Something not very pleasant has tickled at the back of my brain for awhile, and I finally realized it was fear. Fear of unpleasantness. Fear of not nice things. It led me, after some unwanted self-analysis, to reach conclusions about myself that I’d rather deny.
Before we go further, it’s important for you to know that my Aunt Edna has brain cancer. So no: No puns, humorous asides, or cracking wise this time around.
Stay with me. This will all fit together, I hope, and not be as disjointed as my own thoughts.
A lot of people I know have faced personal fights against cancer lately, so it was perhaps more than coincidence that I was approached late last year to help with public relations for the Noble County Relay for Life. I wanted to say no, and anyone who knows about my life recently understands why: There just aren’t enough hours in the day to deal with all I’ve already committed myself to.
At least, everyone thinks they understand why.
I’ve been getting the articles out, and they seem to be going over fairly well. Still, I haven’t been able to get to any of the Relay meetings. On an unrelated note, I haven’t been to see my aunt for years, even after she was diagnosed. At least, I thought it was unrelated.
The Relay for Life is part of the American Cancer Society’s efforts to fight cancer and bring support to its victims. Does it affect you? Well, one in three people will be diagnosed with cancer during their lifetime, so yes. But the Relay also remembers lost loved ones, and celebrates the lives of those who fought, and often survived. This is the 25th anniversary of that very worthy Relay effort, so it’s only right to take a moment and send you to Noble County’s Relay site:
Or to the one for the town of Albion, where you’ll find my name – one of my internet friends has already donated on my behalf:
Here’s the national website for the organization:
Yeah, I’ve repeated all that stuff several times, in press releases that I send out to anyone who might have anything to do with a media source, from here to the Oz Gazette. I’m pretty sure I mentioned that this is a big deal.
But there are never enough teams, or enough money, so go get involved. The annual relay is May 30-31 -- time’s wasting. If you’re not online contact recruitment chairperson Stacey Lang at (260) 894-1418, or get with the technology thing and e-mail NCRL committee chairman Ed Anderson at firstname.lastname@example.org or email@example.com
As for me? I used to tell people that I wasn’t worried about cancer, because all the males on mom’s side of the family keel over from heart attacks in their 50’s. That’s not very funny, considering my father also had a heart attack. But my own family has had its encounters with cancer, and my little joke brings a whole new meaning to the term gallows humor.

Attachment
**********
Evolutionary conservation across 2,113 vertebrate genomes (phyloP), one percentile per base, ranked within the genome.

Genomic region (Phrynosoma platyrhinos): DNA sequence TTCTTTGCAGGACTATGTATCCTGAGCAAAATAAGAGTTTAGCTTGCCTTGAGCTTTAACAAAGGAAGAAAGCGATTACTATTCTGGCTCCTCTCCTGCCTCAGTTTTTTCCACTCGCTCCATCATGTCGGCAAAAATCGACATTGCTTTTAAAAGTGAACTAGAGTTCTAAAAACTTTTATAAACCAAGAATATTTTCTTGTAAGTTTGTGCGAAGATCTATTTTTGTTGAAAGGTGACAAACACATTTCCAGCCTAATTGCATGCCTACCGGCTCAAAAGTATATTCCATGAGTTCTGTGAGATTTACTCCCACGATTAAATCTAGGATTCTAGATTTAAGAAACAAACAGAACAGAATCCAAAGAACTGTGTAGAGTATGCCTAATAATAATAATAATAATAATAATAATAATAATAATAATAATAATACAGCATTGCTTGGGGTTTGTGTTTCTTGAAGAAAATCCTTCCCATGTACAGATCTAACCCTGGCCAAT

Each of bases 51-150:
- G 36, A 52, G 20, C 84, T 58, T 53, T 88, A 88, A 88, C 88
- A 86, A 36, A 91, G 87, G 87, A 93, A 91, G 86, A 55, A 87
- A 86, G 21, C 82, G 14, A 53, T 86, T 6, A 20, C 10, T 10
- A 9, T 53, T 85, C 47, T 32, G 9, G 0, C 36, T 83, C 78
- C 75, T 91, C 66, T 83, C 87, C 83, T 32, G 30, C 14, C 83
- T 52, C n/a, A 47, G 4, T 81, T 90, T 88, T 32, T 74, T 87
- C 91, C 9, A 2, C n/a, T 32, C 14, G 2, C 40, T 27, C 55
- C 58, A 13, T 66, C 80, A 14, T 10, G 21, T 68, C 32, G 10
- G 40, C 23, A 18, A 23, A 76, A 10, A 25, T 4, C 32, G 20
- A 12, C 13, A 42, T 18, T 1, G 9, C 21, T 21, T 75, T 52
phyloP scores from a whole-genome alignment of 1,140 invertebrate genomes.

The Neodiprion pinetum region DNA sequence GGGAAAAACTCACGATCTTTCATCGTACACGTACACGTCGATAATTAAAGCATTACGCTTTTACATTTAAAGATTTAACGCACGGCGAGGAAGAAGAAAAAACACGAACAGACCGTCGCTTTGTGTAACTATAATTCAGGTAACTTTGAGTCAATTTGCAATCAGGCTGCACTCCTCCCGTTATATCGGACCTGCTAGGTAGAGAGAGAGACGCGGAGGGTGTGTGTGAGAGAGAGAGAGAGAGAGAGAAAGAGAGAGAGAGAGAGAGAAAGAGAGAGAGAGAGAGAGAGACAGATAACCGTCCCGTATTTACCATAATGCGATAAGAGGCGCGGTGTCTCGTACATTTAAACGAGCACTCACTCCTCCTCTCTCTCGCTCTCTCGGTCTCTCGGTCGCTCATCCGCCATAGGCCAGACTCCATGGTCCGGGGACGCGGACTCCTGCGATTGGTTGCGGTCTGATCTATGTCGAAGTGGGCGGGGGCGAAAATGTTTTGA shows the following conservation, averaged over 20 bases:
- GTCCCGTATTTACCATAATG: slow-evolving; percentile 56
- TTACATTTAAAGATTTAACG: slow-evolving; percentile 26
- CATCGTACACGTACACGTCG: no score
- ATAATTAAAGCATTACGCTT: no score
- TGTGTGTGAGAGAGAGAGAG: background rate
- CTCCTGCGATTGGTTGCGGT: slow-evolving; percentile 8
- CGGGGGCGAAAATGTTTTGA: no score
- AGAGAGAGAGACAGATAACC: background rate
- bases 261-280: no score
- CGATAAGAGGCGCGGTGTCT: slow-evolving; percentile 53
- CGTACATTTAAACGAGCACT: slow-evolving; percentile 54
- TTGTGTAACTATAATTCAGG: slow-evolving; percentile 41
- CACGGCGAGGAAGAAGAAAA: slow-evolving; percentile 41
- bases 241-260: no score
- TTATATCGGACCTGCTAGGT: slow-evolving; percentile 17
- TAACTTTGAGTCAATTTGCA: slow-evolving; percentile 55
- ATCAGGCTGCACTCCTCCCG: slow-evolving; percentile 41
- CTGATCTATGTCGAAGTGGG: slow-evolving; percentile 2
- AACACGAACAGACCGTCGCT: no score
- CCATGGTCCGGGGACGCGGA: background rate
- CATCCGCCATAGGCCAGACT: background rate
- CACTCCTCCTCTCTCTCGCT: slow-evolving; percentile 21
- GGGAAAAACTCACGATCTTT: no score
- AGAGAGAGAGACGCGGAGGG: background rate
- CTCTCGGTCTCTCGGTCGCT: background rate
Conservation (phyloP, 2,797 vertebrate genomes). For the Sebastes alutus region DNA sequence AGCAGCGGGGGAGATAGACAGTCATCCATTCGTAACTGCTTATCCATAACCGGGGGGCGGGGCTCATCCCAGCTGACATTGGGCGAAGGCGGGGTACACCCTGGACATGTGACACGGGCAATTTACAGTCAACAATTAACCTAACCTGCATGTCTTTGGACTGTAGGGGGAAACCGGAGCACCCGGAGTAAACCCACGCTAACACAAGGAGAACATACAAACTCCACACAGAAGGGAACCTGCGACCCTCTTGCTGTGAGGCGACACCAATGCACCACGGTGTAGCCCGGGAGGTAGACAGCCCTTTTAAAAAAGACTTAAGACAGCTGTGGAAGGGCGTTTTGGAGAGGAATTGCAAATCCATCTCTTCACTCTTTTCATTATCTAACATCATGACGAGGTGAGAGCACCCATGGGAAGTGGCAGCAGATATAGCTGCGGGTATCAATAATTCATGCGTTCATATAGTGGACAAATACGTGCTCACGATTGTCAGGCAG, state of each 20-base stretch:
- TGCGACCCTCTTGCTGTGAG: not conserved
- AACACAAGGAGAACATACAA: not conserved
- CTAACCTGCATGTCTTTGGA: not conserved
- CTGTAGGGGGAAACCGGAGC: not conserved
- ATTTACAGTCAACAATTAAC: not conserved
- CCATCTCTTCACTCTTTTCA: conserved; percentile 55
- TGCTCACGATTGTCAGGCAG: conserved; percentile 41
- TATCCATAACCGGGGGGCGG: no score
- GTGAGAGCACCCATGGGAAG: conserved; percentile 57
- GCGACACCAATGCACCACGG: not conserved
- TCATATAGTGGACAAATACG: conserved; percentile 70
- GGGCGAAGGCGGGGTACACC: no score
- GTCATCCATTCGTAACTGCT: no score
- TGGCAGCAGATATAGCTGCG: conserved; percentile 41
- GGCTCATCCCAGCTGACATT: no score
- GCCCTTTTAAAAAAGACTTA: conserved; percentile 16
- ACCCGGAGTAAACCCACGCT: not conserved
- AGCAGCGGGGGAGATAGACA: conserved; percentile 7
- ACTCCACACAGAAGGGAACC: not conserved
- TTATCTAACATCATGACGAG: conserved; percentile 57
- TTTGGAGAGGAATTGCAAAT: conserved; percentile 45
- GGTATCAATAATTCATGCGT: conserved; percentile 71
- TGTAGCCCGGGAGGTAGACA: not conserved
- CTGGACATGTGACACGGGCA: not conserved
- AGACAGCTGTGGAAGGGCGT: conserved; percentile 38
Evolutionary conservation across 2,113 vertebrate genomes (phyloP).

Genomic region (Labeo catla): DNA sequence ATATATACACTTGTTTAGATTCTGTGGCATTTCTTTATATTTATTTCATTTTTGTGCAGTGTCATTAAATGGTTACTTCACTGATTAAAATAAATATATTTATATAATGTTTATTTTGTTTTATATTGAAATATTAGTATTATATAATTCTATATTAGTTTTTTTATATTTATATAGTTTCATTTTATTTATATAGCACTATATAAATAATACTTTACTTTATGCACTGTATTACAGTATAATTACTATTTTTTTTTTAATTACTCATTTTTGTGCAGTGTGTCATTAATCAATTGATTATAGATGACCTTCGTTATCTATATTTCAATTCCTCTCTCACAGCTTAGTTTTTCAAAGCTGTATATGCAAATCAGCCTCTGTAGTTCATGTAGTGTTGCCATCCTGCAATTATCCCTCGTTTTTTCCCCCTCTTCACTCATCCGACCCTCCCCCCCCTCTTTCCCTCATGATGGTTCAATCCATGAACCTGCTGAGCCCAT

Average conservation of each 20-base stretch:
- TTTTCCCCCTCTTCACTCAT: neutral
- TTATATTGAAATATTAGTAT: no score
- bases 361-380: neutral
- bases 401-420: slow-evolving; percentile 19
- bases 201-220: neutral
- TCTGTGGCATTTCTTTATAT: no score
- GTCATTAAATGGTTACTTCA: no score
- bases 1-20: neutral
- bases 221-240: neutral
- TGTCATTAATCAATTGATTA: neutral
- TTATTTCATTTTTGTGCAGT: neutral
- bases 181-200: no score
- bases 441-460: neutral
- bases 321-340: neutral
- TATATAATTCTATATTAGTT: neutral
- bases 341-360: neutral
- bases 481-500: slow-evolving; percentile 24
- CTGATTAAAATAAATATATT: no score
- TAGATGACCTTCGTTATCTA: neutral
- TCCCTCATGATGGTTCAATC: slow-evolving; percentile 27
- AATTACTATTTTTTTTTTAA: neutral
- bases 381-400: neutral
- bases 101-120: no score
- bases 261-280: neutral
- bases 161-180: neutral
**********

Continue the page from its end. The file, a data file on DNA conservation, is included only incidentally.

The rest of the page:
Now, why haven’t I gone to visit my aunt?
When I was a kid, my brother and I spent a lot of time at her house. We lived in the country, and she lived in the Big City (Kendallville) where there was more to do, and she had a son about our age. My dad was one of nine siblings, not including a tenth who died as an infant, and I would guess Aunt Edna was the one who lived closest and who we saw the most often. It’s pretty heartless of me, not coming around now and then.
But I’m scared.
Maybe not in the way you think – calling Dr. Freud – but there’s real fear there,
fear I didn’t recognize until after doing that introspection thing that I usually avoid at all costs.
Sometimes, after I write about being a firefighter, readers call me a hero and remark on how brave I am. Foolish readers. Bravery is doing something you’re scared of; a hero is someone who does something worthy and important that they don’t want to do, just because it’s right. Sometimes people are both heroes and brave, sometimes just one or the other, but I’m anything but either.
I’m not scared of fire. I’m scared of hospitals, sick people, and spiders. The only part of operating on the roof of a burning building that bothers me is the possibility of falling off the edge, so it’s more the all too human fear of heights than any he-man Rescue Me crapola.
Mortality scares me, but not my own. It’s especially true of anything that could be called nostalgic in my life; I haven’t visited the family homestead in Kentucky for decades, because I fear seeing it for what it is, instead of what I remember. I don’t want to see my relatives ill and aged – I want to remember them as they were, as I was. It’s cowardly, but fighting for the people who I don’t know is easier than facing those I do.
If you see me walking into any kind of medical facility (or a funeral home), then I’m being brave, although certainly not heroic. Now that I’ve thought back on it, I hope those who have not received visits from me – especially Aunt Edna -- will understand, at least a little, that it doesn’t mean I don’t care; it just means I can’t overcome my own weaknesses. Since I’ve never received a degree with the words “psy” in it, you’re all welcome to disagree with my diagnosis.
Whether I got it right or not, it’s not a confession I much wanted to make – especially to myself. No one likes to admit their own weaknesses, after all, but I suppose it’s time I did some growing up; maybe I’ll even overcome the spider thing, someday.
Meanwhile, no matter what our own personal demons, we could do worse than to plug away at it, helping out where we can.